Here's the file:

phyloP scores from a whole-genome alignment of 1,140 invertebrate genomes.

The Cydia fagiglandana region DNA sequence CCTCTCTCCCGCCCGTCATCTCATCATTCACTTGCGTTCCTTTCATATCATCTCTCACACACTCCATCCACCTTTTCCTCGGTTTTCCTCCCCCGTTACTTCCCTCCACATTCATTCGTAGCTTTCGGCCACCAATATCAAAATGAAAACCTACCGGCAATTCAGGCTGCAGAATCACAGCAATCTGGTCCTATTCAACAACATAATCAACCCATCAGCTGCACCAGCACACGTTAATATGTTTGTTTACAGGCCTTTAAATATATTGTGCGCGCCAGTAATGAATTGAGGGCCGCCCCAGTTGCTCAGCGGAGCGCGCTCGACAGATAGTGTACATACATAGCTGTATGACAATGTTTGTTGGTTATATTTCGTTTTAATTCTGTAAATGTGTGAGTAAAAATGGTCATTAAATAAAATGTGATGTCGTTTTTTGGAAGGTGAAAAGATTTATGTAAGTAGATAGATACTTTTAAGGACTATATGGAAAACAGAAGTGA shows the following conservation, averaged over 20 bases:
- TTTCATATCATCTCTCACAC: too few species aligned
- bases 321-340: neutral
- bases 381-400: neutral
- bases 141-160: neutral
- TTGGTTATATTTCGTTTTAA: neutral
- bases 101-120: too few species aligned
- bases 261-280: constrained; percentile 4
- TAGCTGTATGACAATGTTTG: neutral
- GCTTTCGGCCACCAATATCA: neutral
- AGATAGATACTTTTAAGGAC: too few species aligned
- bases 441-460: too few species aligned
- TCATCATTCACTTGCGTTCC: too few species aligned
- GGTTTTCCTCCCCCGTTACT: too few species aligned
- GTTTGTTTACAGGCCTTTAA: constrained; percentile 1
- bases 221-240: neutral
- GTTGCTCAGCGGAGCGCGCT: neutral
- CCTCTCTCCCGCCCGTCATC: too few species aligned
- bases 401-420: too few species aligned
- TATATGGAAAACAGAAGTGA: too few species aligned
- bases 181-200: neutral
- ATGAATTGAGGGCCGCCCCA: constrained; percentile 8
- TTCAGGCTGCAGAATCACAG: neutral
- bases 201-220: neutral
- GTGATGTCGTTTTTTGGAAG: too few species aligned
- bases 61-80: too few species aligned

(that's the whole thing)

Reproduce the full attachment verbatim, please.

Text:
phyloP scores from a whole-genome alignment of 1,140 invertebrate genomes.

The Cydia fagiglandana region DNA sequence CCTCTCTCCCGCCCGTCATCTCATCATTCACTTGCGTTCCTTTCATATCATCTCTCACACACTCCATCCACCTTTTCCTCGGTTTTCCTCCCCCGTTACTTCCCTCCACATTCATTCGTAGCTTTCGGCCACCAATATCAAAATGAAAACCTACCGGCAATTCAGGCTGCAGAATCACAGCAATCTGGTCCTATTCAACAACATAATCAACCCATCAGCTGCACCAGCACACGTTAATATGTTTGTTTACAGGCCTTTAAATATATTGTGCGCGCCAGTAATGAATTGAGGGCCGCCCCAGTTGCTCAGCGGAGCGCGCTCGACAGATAGTGTACATACATAGCTGTATGACAATGTTTGTTGGTTATATTTCGTTTTAATTCTGTAAATGTGTGAGTAAAAATGGTCATTAAATAAAATGTGATGTCGTTTTTTGGAAGGTGAAAAGATTTATGTAAGTAGATAGATACTTTTAAGGACTATATGGAAAACAGAAGTGA shows the following conservation, averaged over 20 bases:
- TTTCATATCATCTCTCACAC: too few species aligned
- bases 321-340: neutral
- bases 381-400: neutral
- bases 141-160: neutral
- TTGGTTATATTTCGTTTTAA: neutral
- bases 101-120: too few species aligned
- bases 261-280: constrained; percentile 4
- TAGCTGTATGACAATGTTTG: neutral
- GCTTTCGGCCACCAATATCA: neutral
- AGATAGATACTTTTAAGGAC: too few species aligned
- bases 441-460: too few species aligned
- TCATCATTCACTTGCGTTCC: too few species aligned
- GGTTTTCCTCCCCCGTTACT: too few species aligned
- GTTTGTTTACAGGCCTTTAA: constrained; percentile 1
- bases 221-240: neutral
- GTTGCTCAGCGGAGCGCGCT: neutral
- CCTCTCTCCCGCCCGTCATC: too few species aligned
- bases 401-420: too few species aligned
- TATATGGAAAACAGAAGTGA: too few species aligned
- bases 181-200: neutral
- ATGAATTGAGGGCCGCCCCA: constrained; percentile 8
- TTCAGGCTGCAGAATCACAG: neutral
- bases 201-220: neutral
- GTGATGTCGTTTTTTGGAAG: too few species aligned
- bases 61-80: too few species aligned